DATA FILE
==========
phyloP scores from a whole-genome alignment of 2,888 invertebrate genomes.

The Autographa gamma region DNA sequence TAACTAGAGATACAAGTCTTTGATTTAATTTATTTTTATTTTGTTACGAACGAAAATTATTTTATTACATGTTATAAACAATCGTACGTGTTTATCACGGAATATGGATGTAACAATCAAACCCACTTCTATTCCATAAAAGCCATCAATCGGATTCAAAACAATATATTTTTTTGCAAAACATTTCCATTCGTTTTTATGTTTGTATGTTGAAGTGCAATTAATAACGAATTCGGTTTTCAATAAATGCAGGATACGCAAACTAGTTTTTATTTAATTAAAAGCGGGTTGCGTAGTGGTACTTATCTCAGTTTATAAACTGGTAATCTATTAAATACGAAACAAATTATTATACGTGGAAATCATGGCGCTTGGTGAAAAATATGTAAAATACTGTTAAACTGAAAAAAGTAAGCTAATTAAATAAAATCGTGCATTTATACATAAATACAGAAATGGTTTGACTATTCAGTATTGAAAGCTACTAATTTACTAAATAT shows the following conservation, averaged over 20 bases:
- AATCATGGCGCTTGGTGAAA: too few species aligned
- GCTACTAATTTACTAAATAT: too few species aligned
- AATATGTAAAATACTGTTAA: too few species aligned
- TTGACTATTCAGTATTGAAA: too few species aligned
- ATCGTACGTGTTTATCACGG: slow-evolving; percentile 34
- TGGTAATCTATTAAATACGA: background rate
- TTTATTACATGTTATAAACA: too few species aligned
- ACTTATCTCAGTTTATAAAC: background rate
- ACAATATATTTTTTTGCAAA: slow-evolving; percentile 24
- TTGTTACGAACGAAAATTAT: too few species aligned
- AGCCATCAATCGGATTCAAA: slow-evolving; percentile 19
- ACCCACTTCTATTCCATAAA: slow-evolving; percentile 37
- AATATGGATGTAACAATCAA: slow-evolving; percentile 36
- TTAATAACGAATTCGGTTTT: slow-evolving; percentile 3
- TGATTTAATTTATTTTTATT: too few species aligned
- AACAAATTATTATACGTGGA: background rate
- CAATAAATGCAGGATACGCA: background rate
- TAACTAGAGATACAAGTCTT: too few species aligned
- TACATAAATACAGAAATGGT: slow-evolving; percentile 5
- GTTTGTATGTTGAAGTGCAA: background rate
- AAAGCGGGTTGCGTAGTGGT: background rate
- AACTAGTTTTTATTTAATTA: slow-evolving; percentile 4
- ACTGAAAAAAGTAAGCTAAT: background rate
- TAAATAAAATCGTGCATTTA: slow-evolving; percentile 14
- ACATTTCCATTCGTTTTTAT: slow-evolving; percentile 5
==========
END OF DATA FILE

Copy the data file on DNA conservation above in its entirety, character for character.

phyloP scores from a whole-genome alignment of 2,888 invertebrate genomes.

The Autographa gamma region DNA sequence TAACTAGAGATACAAGTCTTTGATTTAATTTATTTTTATTTTGTTACGAACGAAAATTATTTTATTACATGTTATAAACAATCGTACGTGTTTATCACGGAATATGGATGTAACAATCAAACCCACTTCTATTCCATAAAAGCCATCAATCGGATTCAAAACAATATATTTTTTTGCAAAACATTTCCATTCGTTTTTATGTTTGTATGTTGAAGTGCAATTAATAACGAATTCGGTTTTCAATAAATGCAGGATACGCAAACTAGTTTTTATTTAATTAAAAGCGGGTTGCGTAGTGGTACTTATCTCAGTTTATAAACTGGTAATCTATTAAATACGAAACAAATTATTATACGTGGAAATCATGGCGCTTGGTGAAAAATATGTAAAATACTGTTAAACTGAAAAAAGTAAGCTAATTAAATAAAATCGTGCATTTATACATAAATACAGAAATGGTTTGACTATTCAGTATTGAAAGCTACTAATTTACTAAATAT shows the following conservation, averaged over 20 bases:
- AATCATGGCGCTTGGTGAAA: too few species aligned
- GCTACTAATTTACTAAATAT: too few species aligned
- AATATGTAAAATACTGTTAA: too few species aligned
- TTGACTATTCAGTATTGAAA: too few species aligned
- ATCGTACGTGTTTATCACGG: slow-evolving; percentile 34
- TGGTAATCTATTAAATACGA: background rate
- TTTATTACATGTTATAAACA: too few species aligned
- ACTTATCTCAGTTTATAAAC: background rate
- ACAATATATTTTTTTGCAAA: slow-evolving; percentile 24
- TTGTTACGAACGAAAATTAT: too few species aligned
- AGCCATCAATCGGATTCAAA: slow-evolving; percentile 19
- ACCCACTTCTATTCCATAAA: slow-evolving; percentile 37
- AATATGGATGTAACAATCAA: slow-evolving; percentile 36
- TTAATAACGAATTCGGTTTT: slow-evolving; percentile 3
- TGATTTAATTTATTTTTATT: too few species aligned
- AACAAATTATTATACGTGGA: background rate
- CAATAAATGCAGGATACGCA: background rate
- TAACTAGAGATACAAGTCTT: too few species aligned
- TACATAAATACAGAAATGGT: slow-evolving; percentile 5
- GTTTGTATGTTGAAGTGCAA: background rate
- AAAGCGGGTTGCGTAGTGGT: background rate
- AACTAGTTTTTATTTAATTA: slow-evolving; percentile 4
- ACTGAAAAAAGTAAGCTAAT: background rate
- TAAATAAAATCGTGCATTTA: slow-evolving; percentile 14
- ACATTTCCATTCGTTTTTAT: slow-evolving; percentile 5